Published on September 3rd, 2014 | by Scott Ryan0
No Age at Bartfest
Bands born out of LA’s underground punk club, The Smell, tend to teeter right on the line between popular appeal, and noisy experimentation. The scene that has grown out of the venue has given us bands like the Dodos, Health, and perhaps most famously, No Age. And while these bands may graduate and move beyond their native following, the culture of the Smell is as important an influence as any other experience that has shaped their music. No Age in particular take the values of community within their fanbase, a DIY approach, and an anti-consumeristic, art-first mindset with them into all that they do. Though they are signed to Sub Pop records, the duo consisting of Randy Randalls and Dean Spunt hand made and packaged around 10,000 units of their latest record, ‘An Object,’ by themselves. Talk about dedication to an ideal. This same dedication can be heard in their music, taking cues from noisy punk and droning dream pop in equal measure, to create something powerful and honest.
The duo has been hard at work making music since they formed around 2006, and are known for a work ethic that keeps them touring constantly. In between making records and living on the road, the band has also been a favorite for scoring art installations and fashion shows by the likes of Rodarte and Doug Atiken. Dean Allen Spunt’s droning voice and heavy drumming is the perfect compliment to Randy Randall’s textured guitar work, creating melodies and harmonies from blaring feedback and thick layers of noise. Though dedicated to exploring the outer limits of sonic space, the band never distances itself too far from it’s audience, and uses their memorable hooks to invite listeners to join them in their anti-corporate perception of creation and artistic expression. While the band was originally best known for breakneck tempos and ear splitting noise, their last two records, 2010’s ‘Everything in Between,’ and 2013’s ‘An Object,’ have found the duo pushing their own boundaries, experimenting with quieter tones and more subtle ways to use their bursts of sound to compliment their songwriting. Randall and Spunt have managed to find a great deal of maturity, depth, and even beauty within their sound. When distortion gives way to the lovely sound of strings on “An Impression,” it is the sound of a band that expertly toes the line between great musicianship and exploratory artistry.The band has a hardcore loyal following, and has managed to grab national attention thanks to performances on late night talk shows, non-stop touring, and acclaim from just about every music publication worth reading. Don’t miss them Friday night on the Bartlett stage.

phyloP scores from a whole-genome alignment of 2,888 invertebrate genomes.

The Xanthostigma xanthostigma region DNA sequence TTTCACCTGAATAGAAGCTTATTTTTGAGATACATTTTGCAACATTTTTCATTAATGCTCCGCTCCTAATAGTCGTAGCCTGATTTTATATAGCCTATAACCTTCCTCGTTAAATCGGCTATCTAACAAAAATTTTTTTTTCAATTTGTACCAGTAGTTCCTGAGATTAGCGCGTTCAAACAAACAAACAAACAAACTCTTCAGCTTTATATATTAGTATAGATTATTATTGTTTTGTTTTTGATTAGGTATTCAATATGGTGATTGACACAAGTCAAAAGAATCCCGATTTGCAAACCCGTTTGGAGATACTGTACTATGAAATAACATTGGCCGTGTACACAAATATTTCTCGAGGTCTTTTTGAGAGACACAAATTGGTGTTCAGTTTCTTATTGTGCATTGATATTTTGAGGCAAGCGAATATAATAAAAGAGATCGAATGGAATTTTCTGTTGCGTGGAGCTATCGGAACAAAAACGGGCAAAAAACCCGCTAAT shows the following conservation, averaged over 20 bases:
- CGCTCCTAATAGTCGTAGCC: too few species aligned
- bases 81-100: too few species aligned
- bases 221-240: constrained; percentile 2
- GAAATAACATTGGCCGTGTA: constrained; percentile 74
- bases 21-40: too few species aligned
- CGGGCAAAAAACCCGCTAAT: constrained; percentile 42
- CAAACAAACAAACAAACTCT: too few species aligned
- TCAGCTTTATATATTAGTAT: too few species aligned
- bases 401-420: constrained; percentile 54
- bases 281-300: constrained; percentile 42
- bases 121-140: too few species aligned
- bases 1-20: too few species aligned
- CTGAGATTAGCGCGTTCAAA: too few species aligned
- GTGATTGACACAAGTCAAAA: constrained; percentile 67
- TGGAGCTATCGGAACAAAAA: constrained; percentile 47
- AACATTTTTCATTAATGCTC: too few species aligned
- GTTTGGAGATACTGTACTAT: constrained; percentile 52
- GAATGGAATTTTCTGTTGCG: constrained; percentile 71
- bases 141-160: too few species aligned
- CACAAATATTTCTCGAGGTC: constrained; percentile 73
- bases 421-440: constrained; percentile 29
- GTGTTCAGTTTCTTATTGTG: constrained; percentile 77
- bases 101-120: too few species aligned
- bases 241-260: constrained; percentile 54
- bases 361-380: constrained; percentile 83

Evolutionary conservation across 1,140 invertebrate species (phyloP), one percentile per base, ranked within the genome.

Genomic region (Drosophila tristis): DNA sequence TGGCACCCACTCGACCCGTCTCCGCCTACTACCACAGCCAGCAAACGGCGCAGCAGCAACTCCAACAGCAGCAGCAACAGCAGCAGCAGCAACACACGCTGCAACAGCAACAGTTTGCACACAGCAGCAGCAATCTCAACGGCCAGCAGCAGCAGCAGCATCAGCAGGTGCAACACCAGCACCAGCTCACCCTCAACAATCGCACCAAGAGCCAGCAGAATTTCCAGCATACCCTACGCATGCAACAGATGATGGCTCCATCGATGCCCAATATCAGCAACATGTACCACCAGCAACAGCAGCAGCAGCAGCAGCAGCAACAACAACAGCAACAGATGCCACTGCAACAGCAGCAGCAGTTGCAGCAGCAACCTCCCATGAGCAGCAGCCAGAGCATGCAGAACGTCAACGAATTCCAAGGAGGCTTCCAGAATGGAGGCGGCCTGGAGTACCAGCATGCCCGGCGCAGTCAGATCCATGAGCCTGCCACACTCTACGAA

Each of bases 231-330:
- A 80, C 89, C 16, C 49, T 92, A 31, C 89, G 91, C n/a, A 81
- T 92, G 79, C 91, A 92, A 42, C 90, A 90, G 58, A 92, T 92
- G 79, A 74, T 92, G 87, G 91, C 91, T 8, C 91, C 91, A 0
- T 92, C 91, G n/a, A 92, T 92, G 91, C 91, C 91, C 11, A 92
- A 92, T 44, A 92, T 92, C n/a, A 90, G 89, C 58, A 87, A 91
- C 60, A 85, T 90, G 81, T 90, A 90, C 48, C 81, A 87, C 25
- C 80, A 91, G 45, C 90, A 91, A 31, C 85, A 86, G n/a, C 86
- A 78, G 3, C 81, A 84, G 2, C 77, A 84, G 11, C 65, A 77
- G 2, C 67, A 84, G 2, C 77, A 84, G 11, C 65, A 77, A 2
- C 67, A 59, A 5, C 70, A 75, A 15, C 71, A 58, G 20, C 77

Recommended Tracks: Fever Dreaming, I Won’t Be Your Generator, An Impression
Get tickets to Bartfest here.